An area that I loved was Nanking machi which is their Chinatown. Bustling and full of life and people going about their daily business, the colourful stalls sell everything from pop socks to ice creams. In fact I reckon Naking machi must surely be the pop sock capital of the world– I nearly succumbed to a pair myself!
Whilst not in the same league as some in Japan, the Kobe Chinatown is west of Sannomiya and is still a great place to spend a couple of hours and just mooch around and take in the sights.
One of the top attractions of Kobe is its nightlife that includes a wide choice of establishments offering fine Chinese and Indian cuisine not to mention the numerous bars and clubs.
If you wander around any of the key areas such as Sannomiya, Kitano or Motomachi you will be sure to find something to entertain you for the evening.
I particularly liked Higashimon Street where you should check out the “Old Kobe Bar” which is a sophisticated whiskey bar oozing charm and history.
I cannot write this piece on Kobe and not mention a gentleman at our hotel who wanted a picture taken of us “beefy” rugby lads – well we were in Kobe after all! For some bizarre reason he wanted a selfie so despite difficulties in understanding each other we obliged – maybe he thought we were actually rugby world cup players.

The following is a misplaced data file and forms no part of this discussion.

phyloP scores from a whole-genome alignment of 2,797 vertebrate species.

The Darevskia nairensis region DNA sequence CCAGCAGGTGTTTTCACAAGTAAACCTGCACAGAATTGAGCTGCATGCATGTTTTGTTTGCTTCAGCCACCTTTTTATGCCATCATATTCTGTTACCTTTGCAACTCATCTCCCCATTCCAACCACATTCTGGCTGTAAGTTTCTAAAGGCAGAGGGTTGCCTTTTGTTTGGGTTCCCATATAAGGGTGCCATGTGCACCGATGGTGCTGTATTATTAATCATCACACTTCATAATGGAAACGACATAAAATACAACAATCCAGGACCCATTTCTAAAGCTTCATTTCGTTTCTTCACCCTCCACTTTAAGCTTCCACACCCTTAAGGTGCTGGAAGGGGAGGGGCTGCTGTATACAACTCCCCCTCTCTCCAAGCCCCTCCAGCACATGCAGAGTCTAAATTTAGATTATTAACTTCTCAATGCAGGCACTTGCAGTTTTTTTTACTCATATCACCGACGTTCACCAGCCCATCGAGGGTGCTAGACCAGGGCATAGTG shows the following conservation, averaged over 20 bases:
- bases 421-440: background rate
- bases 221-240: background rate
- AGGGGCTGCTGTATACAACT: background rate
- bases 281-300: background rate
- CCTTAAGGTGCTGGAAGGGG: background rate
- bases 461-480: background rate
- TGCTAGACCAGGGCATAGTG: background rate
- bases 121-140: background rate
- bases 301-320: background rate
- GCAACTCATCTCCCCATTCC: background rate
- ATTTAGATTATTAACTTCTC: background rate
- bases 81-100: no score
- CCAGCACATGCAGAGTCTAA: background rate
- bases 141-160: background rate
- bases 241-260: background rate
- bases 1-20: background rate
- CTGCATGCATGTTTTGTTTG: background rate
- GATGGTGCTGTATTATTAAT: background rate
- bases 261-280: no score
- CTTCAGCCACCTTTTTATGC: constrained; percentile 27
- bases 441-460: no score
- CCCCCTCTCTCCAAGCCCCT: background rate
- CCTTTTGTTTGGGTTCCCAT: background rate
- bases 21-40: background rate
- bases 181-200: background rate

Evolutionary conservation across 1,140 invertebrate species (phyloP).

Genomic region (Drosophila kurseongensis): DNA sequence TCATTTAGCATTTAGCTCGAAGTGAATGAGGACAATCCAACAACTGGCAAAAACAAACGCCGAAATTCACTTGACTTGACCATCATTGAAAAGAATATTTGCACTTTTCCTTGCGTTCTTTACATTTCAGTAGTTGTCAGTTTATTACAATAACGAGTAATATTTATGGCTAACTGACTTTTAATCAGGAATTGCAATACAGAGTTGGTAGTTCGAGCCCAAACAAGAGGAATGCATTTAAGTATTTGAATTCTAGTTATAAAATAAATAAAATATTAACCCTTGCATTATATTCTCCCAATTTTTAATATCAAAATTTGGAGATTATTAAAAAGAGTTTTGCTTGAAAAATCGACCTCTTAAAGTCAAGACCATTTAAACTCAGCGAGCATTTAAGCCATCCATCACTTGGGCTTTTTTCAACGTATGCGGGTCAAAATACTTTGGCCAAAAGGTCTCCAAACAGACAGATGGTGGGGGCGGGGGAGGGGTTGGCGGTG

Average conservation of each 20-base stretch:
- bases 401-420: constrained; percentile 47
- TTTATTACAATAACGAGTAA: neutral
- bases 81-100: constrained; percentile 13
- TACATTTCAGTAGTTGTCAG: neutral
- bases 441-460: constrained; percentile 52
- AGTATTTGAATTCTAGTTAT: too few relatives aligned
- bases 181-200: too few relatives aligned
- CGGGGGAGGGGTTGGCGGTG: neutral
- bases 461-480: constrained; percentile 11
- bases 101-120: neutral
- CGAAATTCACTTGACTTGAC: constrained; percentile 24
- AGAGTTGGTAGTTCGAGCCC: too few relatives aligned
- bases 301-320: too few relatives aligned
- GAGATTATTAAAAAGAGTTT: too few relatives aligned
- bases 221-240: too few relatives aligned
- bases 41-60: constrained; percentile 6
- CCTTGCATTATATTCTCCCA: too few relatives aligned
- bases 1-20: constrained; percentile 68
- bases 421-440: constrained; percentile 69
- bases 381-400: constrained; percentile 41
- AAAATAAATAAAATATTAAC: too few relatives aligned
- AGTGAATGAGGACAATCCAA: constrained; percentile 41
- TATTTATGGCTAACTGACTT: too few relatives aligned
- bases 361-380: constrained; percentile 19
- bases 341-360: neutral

Long after he had gone we went to settle up at the hotel bar and he had left his credit card details with the waiter to cover all of our drinks for that evening – another example of the amazing Japanese hospitality we received… Arigato my friend.
Aside from the earthquake the city of Kobe is world famous for its beef and my word it is good but boy it is expensive. It is however supposed to be the best in the world so I guess quality comes at a price.
Yes it was delicious but to be fair I could have eaten three more portions and at £50 a pop (not socks). I thought it best to control the hunger and look after my wallet.
Now I have never been a lover of taking photos of food but given the amount of time I had been looking forward to sampling this dish I made an exception.
I am glad I visited Kobe however it would not be the first place I would return to in Japan.
The history is both interesting and heartbreaking and so I guess for that reason I was never going to be bowled over.
Kobe is a city that has been rebuilt and reborn and for that memory alone it is worth your visit.
For further information on taking a trip to any part of Japan or Asia either contact your local travel agent, a specialist tour operator or the Japan Tourist Office.